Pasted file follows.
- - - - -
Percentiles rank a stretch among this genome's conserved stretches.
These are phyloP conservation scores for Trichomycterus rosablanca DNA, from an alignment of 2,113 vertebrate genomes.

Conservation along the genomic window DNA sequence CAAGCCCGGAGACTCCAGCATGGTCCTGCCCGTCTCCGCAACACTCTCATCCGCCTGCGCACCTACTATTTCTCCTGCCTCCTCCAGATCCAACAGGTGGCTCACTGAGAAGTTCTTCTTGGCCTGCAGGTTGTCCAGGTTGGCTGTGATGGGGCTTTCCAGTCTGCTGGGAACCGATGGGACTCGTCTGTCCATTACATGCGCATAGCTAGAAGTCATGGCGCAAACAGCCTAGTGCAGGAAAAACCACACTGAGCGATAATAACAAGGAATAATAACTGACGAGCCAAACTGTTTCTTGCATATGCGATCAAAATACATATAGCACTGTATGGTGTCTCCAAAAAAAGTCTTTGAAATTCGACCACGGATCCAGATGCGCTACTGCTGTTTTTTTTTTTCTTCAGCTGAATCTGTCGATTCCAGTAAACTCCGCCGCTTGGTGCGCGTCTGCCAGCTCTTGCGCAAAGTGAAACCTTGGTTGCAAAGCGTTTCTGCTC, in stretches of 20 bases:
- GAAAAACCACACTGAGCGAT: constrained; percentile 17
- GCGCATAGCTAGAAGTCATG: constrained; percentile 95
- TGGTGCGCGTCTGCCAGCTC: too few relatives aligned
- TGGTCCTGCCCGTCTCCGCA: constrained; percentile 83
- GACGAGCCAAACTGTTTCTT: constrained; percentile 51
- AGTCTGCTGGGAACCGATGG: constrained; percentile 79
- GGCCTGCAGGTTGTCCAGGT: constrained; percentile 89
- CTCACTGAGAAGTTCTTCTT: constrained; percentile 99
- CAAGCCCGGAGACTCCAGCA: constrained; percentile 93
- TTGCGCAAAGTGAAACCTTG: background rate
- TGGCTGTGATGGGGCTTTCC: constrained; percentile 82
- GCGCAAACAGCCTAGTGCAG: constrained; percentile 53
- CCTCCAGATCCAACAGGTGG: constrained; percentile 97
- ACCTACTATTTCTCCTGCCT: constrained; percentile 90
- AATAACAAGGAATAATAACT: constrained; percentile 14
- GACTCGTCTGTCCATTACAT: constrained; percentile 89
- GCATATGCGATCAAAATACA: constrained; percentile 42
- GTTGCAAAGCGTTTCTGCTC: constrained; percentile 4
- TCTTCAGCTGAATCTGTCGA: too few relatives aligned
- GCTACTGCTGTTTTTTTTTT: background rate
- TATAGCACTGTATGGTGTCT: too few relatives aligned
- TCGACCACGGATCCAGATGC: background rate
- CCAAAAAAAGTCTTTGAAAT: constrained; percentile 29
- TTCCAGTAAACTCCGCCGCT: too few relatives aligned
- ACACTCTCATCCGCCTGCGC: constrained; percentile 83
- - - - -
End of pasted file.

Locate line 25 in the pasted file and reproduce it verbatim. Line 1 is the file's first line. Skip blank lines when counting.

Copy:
- TCGACCACGGATCCAGATGC: background rate